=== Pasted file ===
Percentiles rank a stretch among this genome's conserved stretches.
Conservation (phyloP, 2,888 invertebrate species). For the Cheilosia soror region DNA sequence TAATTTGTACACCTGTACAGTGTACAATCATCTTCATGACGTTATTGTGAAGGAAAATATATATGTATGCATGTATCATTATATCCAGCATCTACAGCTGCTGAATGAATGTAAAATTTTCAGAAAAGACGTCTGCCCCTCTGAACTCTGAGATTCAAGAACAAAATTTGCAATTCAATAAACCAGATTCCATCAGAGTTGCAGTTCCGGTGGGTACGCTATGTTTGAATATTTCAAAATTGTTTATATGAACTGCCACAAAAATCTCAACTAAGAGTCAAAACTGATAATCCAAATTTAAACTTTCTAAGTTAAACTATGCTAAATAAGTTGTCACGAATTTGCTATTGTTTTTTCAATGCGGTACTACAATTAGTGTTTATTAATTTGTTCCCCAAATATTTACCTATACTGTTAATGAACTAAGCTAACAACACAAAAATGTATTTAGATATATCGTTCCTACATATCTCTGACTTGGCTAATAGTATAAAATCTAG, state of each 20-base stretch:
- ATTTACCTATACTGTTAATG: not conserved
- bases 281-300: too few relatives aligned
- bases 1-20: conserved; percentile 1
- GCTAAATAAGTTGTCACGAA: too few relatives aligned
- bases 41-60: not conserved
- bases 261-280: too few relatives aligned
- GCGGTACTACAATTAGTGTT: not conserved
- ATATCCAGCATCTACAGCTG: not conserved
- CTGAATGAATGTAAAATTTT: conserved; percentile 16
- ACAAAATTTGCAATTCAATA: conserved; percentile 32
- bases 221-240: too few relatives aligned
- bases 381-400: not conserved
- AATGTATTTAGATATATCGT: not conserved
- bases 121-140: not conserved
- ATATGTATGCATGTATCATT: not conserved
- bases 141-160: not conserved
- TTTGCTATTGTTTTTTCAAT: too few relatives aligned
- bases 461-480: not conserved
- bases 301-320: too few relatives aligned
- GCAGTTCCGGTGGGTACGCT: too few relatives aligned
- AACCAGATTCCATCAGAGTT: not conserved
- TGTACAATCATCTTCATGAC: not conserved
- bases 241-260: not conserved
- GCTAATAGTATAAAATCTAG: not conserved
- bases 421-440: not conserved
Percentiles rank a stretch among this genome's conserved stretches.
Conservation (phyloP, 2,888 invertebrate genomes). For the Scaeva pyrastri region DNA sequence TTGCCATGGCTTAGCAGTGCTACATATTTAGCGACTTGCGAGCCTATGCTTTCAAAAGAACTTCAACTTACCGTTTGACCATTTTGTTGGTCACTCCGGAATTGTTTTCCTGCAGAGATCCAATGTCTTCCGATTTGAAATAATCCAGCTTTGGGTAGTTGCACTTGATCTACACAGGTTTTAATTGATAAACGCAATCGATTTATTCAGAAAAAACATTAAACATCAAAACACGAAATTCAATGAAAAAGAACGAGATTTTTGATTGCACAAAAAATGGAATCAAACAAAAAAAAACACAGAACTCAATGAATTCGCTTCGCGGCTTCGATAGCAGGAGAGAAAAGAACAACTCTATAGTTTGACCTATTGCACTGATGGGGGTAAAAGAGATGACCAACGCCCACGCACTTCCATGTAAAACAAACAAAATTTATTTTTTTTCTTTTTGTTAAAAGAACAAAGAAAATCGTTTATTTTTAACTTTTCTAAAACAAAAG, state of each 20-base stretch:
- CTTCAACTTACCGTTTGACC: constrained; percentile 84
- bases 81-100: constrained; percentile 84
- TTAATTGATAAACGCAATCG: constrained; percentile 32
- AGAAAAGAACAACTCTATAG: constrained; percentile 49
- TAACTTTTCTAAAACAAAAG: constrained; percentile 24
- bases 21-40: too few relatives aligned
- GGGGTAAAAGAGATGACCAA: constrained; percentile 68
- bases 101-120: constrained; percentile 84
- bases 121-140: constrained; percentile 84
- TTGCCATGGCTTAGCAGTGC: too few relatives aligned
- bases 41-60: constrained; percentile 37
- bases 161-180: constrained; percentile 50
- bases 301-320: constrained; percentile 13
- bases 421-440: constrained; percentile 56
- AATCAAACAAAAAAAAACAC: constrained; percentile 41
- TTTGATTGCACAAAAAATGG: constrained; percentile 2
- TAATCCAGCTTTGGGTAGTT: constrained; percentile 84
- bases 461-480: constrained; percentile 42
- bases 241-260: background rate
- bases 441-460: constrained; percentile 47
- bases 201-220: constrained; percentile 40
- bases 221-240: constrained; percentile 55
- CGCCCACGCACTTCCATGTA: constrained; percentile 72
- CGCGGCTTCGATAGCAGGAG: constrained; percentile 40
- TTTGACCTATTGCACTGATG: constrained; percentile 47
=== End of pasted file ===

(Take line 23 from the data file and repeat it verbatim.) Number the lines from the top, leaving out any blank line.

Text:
- AACCAGATTCCATCAGAGTT: not conserved